In the business of selling books and in life, we all want something. We strive for success or to sell more books and get the good things in life. We want attention, recognition, and satisfaction. There’s nothing wrong with that. Sometimes we go about it in the wrong way.
Author Bob Burg created a fictional character to illustrate the proverb, “Give, and ye shall receive.” In his book Go-Giver, Burg creates a scene where Joe tries to work harder and faster to get what he wants only to find out that it doesn’t work. His sales are down, and he struggles to understand why he isn’t successful. As we jump to the moral of the story, he finds success only when he concentrates on others’ needs. When Joe learns to add value to the lives of others, the path to success lays out before him.
So what does that mean for you in the real world? Be relentlessly helpful.
Make a personal connection. The social in social media isn’t a one-way street. Ask any successful blogger, and they’ll tell you the formula: consistently generate great content that solves a reader’s problem AND connect with other bloggers about THEIR content. It’s true whether you are a blogger, author, coach, or business professional of any stripe.
Ask people what they are doing, about who they want to meet, and what they need to succeed.
And then help them.
Share a new author’s book or content with others, read the first draft of a manuscript for a fellow writer, make a virtual introduction, and think about how you can make life better even if they aren’t in a position to hire or buy from you. Call it good karma or whatever you like. An attitude of giving ultimately benefits everyone.
In his book Your First 1000 Copies, Tim Grahl speaks about Seth Godin’s pursuit of being relentlessly helpful. Godin writes one inspiring blog post a day. (I get one in my email every morning.) It’s not just a quote or a reminder of something you’ve heard before, but unique and thoughtful bits of inspiration that are bound to change the way you see things.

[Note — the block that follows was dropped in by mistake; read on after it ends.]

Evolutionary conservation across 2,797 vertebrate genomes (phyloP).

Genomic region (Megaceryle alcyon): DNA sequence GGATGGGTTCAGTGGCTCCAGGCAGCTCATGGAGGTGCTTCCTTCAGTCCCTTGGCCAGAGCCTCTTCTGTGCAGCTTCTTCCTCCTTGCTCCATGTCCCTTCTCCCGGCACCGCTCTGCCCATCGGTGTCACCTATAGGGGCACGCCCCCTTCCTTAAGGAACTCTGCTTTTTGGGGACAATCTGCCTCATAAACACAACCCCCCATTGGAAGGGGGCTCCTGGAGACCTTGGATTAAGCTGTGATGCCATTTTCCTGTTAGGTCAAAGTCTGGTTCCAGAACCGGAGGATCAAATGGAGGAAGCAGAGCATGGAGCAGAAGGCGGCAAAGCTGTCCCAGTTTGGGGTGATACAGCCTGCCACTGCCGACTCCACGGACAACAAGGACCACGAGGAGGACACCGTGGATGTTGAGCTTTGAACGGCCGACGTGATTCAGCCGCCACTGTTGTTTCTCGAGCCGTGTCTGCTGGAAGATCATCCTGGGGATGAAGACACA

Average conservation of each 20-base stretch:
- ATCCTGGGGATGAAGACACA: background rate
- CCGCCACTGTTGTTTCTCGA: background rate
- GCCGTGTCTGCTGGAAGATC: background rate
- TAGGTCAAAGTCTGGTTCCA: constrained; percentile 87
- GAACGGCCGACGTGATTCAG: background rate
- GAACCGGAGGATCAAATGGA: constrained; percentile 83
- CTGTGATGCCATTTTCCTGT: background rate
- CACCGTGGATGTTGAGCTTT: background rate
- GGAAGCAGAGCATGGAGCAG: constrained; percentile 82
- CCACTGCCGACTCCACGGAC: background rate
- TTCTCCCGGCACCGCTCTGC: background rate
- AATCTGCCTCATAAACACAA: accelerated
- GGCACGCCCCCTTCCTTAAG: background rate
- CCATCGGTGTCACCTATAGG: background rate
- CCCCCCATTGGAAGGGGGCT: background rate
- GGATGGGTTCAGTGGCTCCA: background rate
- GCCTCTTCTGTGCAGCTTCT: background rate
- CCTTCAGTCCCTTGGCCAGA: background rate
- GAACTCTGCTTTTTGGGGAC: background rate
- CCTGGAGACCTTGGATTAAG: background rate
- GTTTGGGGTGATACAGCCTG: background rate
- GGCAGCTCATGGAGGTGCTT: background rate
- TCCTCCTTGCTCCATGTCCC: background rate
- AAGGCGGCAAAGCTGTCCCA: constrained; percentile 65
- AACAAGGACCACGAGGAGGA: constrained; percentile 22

Both Grahl (for his book marketing wisdom) and Godin consistently feed our minds and psyche, so when they ask something of us, like to buy a book or sign up for a workshop, we feel compelled to do so. They so are generous with their knowledge and insight; we want some way to pay them back. It’s the least we can do.
After recently completing the final edits to one of my books, I left the coffee shop (my office) depleted and ready to cry because of the 15 months of hard work of research, writing, and otherwise hard work. I really needed a hug. (I know, it’s a weird phenomenon.) The regulars at the shop weren’t there, so I went home. The house was empty, too.
I could have moped, but I picked up the phone instead. I called the elders in my life who needed someone to add some light to their day. Admittedly, I had ignored nearly everyone in the final two months of writing and editing. Each person I called was so delighted I took the time. Each made me feel better in turn. Giving is the ultimate pain medication.
I recently met someone at a networking event who exemplifies the relentlessly helpful mentality. Within minutes of meeting Gary, he offered to introduce me to colleagues, be his guest at an event where I could meet likely clients, and actively listened whenever I spoke. It wasn’t a first meeting tactic. In subsequent meetings, I witnessed the attitude of giving to me and everyone he met. He doesn’t ask for anything in return. But, if he ever needs anything, I’ll be there to help.
Wherever you are on your book marketing journey, even if you are still writing ideas on the back of a napkin, consider how you can add value to people’s lives. Your life as an author, and your life, will be better for it.
What can you do to be relentlessly helpful?